Our fall pledge drive ends on Friday, and we're still $5,000 short of our goal.
Help make in-depth reporting sustainable with your tax-deductible donation today.
Every year, tens of thousands of people die of prescription drug overdoses. Lynne Lyman tells me something today that I didn't know: there's a cheap, simple, and very effective way of reversing an overdose, one that's been around for more than four decades:
Naloxone (trade name: Narcan) is a low-cost, generic drug approved by the FDA in 1971....The drug is easy to administer, either as an intramuscular injection or through a nasal spray, and it has no negative side effects....It's not a narcotic and has no recreational use. You can't get addicted to it. Its only purpose is to reverse an opiate overdose, which it does by ejecting opioids from receptors in the brain, thus reversing the respiratory depression that can lead to death.
Lyman says anyone using either licit or illicit drugs should have some naloxone on hand:
People using prescription painkillers to treat chronic pain — along with those who might misuse drugs — would be taught to keep naloxone on hand and to make sure someone in the household knows how to use it. It would be a bit like people with life-threatening bee allergies carrying EpiPens, which deliver a single dose of easily administered epinephrine in case of a sting.
So what are the barriers to its routine use? The first is that most physicians aren't trained to offer it, even when they are treating people who abuse drugs or when prescribing opiates to those in severe pain....Another barrier is that naloxone is not on the state Medicaid formulary....Even some emergency personnel don't have access to naloxone.
....One way to remove barriers would be to make the drug available over the counter, something Nora Volkow, head of the National Institute on Drug Abuse, has said she supports. Last year, when the FDA held hearings on the drug, only one person spoke against that idea. But regulatory hurdles along with marketing issues must be addressed before it can happen.
Marketing issues? Right. It turns out that naloxone, being a generic drug, isn't very profitable. So nobody really feels like making it (it's frequently subject to shortages), and the two manufacturers left have jacked up the price considerably. This is from a conference report a couple of years ago:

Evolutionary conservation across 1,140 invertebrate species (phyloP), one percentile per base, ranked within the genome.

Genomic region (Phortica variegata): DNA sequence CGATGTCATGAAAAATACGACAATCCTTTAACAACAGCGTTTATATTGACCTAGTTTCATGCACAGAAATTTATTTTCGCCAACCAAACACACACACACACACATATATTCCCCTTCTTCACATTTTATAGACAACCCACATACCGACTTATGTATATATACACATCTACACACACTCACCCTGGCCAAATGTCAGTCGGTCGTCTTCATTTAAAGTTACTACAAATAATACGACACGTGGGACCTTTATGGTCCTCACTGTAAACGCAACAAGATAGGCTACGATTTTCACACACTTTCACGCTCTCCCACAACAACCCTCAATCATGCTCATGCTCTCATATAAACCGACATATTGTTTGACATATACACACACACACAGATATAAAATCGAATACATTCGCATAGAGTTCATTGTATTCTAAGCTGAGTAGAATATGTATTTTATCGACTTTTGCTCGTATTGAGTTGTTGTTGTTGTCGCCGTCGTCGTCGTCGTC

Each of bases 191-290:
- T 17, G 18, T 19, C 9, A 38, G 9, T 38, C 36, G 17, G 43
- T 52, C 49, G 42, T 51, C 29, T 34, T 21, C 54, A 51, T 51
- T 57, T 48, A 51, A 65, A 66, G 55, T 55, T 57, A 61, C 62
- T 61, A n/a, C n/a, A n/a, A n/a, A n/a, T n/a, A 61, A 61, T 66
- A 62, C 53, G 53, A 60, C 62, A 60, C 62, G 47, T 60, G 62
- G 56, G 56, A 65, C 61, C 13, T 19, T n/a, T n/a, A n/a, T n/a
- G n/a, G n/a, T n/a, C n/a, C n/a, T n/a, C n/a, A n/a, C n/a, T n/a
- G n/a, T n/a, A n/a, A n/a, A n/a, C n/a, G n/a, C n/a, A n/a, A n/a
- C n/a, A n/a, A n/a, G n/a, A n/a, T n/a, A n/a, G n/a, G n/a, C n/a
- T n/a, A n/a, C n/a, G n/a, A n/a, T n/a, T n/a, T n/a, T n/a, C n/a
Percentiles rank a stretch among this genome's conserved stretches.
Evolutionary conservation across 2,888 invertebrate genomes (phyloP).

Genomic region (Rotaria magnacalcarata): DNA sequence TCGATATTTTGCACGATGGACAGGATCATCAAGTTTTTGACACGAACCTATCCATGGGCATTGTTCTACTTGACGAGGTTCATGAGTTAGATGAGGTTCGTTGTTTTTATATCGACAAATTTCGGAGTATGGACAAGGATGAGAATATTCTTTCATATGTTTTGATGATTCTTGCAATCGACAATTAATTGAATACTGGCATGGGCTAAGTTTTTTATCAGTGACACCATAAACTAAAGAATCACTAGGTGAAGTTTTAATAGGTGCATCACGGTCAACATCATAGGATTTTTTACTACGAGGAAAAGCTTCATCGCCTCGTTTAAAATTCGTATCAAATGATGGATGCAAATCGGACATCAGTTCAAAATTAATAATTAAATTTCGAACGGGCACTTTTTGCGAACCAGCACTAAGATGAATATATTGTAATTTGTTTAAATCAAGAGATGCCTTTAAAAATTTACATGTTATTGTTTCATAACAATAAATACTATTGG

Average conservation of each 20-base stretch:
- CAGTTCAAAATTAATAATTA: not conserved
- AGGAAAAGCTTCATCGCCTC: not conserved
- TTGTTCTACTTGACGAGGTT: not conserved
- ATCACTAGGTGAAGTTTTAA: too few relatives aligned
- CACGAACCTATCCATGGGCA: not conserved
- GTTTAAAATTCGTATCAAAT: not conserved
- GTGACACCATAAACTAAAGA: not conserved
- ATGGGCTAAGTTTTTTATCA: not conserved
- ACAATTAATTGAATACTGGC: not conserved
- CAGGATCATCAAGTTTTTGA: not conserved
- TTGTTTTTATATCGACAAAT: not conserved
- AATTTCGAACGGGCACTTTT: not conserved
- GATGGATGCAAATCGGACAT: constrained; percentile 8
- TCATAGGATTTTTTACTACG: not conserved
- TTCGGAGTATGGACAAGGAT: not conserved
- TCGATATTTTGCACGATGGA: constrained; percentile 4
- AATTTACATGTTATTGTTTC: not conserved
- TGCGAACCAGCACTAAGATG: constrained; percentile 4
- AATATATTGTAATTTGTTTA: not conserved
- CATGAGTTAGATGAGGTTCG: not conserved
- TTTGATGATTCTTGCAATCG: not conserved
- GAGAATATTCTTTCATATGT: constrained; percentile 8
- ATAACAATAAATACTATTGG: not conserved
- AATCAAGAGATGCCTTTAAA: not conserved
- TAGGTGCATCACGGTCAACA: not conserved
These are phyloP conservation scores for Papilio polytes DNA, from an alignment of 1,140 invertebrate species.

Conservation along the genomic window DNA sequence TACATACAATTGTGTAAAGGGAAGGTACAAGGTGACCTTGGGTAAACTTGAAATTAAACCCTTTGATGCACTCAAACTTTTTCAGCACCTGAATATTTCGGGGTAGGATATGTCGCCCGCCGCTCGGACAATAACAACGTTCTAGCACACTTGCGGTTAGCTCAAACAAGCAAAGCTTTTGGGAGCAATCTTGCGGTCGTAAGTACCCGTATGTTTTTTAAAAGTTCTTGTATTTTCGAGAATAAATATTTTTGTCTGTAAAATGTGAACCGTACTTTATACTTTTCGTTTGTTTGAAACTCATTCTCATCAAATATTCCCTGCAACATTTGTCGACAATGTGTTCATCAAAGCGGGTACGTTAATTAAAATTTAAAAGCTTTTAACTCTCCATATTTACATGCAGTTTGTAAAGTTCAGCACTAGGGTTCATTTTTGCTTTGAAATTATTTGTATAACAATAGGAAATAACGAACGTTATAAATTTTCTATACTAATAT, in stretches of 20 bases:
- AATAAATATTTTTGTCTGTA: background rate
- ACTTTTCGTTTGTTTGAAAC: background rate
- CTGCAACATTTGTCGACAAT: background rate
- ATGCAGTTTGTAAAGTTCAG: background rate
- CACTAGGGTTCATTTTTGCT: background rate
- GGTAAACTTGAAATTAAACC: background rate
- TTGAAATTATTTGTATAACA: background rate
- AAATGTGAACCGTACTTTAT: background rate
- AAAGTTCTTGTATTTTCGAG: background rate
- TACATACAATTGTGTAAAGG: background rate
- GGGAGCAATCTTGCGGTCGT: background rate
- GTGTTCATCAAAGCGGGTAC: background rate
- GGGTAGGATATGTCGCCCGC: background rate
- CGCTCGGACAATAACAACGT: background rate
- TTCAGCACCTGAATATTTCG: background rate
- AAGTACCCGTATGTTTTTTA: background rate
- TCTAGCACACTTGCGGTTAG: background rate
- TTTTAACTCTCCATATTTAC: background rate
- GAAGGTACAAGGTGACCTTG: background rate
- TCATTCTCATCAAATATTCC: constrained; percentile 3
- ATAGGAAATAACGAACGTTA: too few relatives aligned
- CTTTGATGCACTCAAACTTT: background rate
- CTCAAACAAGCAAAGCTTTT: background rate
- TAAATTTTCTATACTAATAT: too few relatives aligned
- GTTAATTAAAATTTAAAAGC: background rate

In a world of multi-billion dollar blockbusters, naloxone is virtually an orphan drug. By 2007, only three companies — Hospira, International Medications, and Endo Pharmaceuticals — were marketing naloxone....Endo recently closed its manufacturing facility and exited the market. Hospira subsequently increased prices in a move apparently unrelated to any real increase in production, distribution, or marketing costs. For its part, International Medications phased out the production of the single-dose 1 mL of a 0.4 mg/mL solution....The decision to discontinue the production of the smaller bottle significantly raises supply costs of programs designed to equip lay responders with emergency doses of the drug.
The price increase is substantial. The Harm Reduction Coalition surveyed naloxone programs in Fall, 2008. Programs reported increases in the price of naloxone ranging from 30% to as high as 400%. On average, programs reported that the price for their naloxone supply had tripled in recent years.
I don't really have anything to add to this—aside from the fact that I'm hardly surprised by any of it. Nevertheless, I'd never heard of naloxone before reading this, so I figure lots of you probably haven't either. Price increases or not, if you or a family member takes prescription painkillers, you might want to ask your doctor about naloxone. Better safe than sorry.